Physicist/statistician Edwin T. Jaynes, in a broad overview of the history of ideas about reasoning amidst uncertainty (precursors to Bayesian inference), attributes an early articulation of an important principle of reasoning to Herodotus, as follows (reference below):
Herodotus, in about 500 BC, discusses the policy decisions of the Persian kings. He notes that a decision was wise, even though it led to disastrous consequences, if the evidence at hand indicated it as the best one to make; and that a decision was foolish, even though it led to the happiest possible consequences, if it was unreasonable to expect those consequences.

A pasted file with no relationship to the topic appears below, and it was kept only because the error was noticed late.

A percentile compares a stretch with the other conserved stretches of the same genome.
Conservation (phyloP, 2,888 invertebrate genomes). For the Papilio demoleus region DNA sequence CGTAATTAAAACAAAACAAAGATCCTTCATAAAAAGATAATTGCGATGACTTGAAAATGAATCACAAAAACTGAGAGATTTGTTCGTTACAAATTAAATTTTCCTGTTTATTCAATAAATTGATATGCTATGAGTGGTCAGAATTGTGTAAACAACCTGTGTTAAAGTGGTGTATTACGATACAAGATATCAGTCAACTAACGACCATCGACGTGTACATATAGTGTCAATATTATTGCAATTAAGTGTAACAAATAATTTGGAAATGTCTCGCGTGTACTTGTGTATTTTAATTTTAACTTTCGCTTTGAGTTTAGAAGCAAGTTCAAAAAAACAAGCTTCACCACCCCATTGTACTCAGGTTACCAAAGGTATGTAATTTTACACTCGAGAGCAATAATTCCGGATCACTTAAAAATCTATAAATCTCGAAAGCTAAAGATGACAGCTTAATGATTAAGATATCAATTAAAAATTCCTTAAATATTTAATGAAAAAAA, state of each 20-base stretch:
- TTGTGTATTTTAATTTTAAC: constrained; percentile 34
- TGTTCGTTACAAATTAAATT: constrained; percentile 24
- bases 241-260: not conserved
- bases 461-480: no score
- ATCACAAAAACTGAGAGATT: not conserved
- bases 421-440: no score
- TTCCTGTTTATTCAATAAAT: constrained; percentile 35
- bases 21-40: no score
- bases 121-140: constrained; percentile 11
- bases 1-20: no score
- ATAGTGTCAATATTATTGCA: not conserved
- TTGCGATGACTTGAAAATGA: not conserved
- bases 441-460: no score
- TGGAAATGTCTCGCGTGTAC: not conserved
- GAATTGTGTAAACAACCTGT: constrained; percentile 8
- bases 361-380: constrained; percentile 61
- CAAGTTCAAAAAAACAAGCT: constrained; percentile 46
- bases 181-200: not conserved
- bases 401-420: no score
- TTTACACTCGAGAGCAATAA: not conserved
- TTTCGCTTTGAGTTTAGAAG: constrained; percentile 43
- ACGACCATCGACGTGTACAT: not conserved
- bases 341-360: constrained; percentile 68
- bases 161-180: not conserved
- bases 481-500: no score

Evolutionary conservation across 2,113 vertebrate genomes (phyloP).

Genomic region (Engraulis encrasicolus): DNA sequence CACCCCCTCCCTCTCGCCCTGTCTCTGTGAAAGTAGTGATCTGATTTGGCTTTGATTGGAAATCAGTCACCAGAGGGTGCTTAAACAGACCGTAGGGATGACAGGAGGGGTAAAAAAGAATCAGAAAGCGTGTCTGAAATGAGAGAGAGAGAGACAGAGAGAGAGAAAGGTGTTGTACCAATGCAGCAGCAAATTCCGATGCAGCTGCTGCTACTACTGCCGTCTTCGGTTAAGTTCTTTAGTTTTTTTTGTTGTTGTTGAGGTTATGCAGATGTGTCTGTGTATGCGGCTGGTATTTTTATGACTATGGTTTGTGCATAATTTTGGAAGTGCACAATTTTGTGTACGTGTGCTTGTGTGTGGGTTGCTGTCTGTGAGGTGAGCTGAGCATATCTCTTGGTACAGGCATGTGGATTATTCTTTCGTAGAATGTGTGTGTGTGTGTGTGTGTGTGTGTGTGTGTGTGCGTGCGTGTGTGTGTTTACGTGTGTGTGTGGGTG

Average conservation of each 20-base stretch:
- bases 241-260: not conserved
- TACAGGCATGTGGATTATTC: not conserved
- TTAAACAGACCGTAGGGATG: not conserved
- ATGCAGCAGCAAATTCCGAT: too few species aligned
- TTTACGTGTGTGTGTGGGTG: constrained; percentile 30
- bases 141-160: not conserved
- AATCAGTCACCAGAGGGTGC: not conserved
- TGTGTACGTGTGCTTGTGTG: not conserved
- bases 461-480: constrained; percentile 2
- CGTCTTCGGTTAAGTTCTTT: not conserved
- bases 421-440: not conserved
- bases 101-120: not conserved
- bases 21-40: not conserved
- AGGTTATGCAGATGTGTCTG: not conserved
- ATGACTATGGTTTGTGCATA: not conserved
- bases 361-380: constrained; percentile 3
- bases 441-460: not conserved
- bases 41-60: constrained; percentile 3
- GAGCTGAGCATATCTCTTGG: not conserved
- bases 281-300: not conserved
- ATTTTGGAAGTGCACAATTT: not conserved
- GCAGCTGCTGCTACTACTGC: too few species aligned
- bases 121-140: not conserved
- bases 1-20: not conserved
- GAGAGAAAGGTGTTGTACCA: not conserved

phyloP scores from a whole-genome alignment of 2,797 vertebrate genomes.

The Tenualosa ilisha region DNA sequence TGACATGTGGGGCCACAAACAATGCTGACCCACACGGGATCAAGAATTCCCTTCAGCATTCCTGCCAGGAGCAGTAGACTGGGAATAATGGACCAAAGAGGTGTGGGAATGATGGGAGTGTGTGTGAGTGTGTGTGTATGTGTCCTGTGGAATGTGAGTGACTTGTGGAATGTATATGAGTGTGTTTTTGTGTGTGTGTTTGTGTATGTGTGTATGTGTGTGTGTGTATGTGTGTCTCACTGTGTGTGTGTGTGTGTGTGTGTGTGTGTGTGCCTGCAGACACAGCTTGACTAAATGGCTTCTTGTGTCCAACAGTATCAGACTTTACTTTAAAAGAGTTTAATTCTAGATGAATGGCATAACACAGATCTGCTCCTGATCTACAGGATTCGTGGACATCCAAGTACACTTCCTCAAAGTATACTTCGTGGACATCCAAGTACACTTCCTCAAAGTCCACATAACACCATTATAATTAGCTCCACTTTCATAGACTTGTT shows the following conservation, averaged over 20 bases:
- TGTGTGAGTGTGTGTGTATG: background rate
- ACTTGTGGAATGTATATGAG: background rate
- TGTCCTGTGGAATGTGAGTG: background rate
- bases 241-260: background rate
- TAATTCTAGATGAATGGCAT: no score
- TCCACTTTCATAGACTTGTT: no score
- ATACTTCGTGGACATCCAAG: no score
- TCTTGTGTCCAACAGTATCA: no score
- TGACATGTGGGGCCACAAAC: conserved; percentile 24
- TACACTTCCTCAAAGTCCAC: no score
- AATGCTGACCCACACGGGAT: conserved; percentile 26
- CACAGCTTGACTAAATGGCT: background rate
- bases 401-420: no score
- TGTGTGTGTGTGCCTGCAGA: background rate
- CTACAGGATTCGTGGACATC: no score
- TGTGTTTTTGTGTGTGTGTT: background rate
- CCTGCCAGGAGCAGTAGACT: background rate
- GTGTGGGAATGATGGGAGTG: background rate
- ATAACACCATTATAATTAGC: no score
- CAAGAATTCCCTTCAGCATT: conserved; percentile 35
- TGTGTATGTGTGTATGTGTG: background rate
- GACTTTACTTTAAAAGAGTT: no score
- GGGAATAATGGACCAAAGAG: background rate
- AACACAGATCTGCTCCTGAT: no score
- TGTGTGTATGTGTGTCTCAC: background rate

Others have cited Jaynes' attribution of this principle to Herodotus (e.g., Devinder Sivia, in his tutorial text on Bayesian statistics; he mistakenly cites the passage as a quote from Herodotus).
Where does Herodotus make this observation? I suspect Jaynes is paraphrasing observations Herodotus makes less tersely and less directly. I'm guessing Jaynes is referring to observations in Herodotus' Histories. I've done some searching and skimming of Histories, but with no luck finding something citable (I confess I haven't read Histories in full; depending on the version, it's 600 to 800 pages).
Can anyone point to a particular passage in Herodotus' writings where he makes this observation?
D. Sivia & J. Skilling, Data Analysis: A Bayesian Tutorial (2006), p. 4; at Oxford U. Press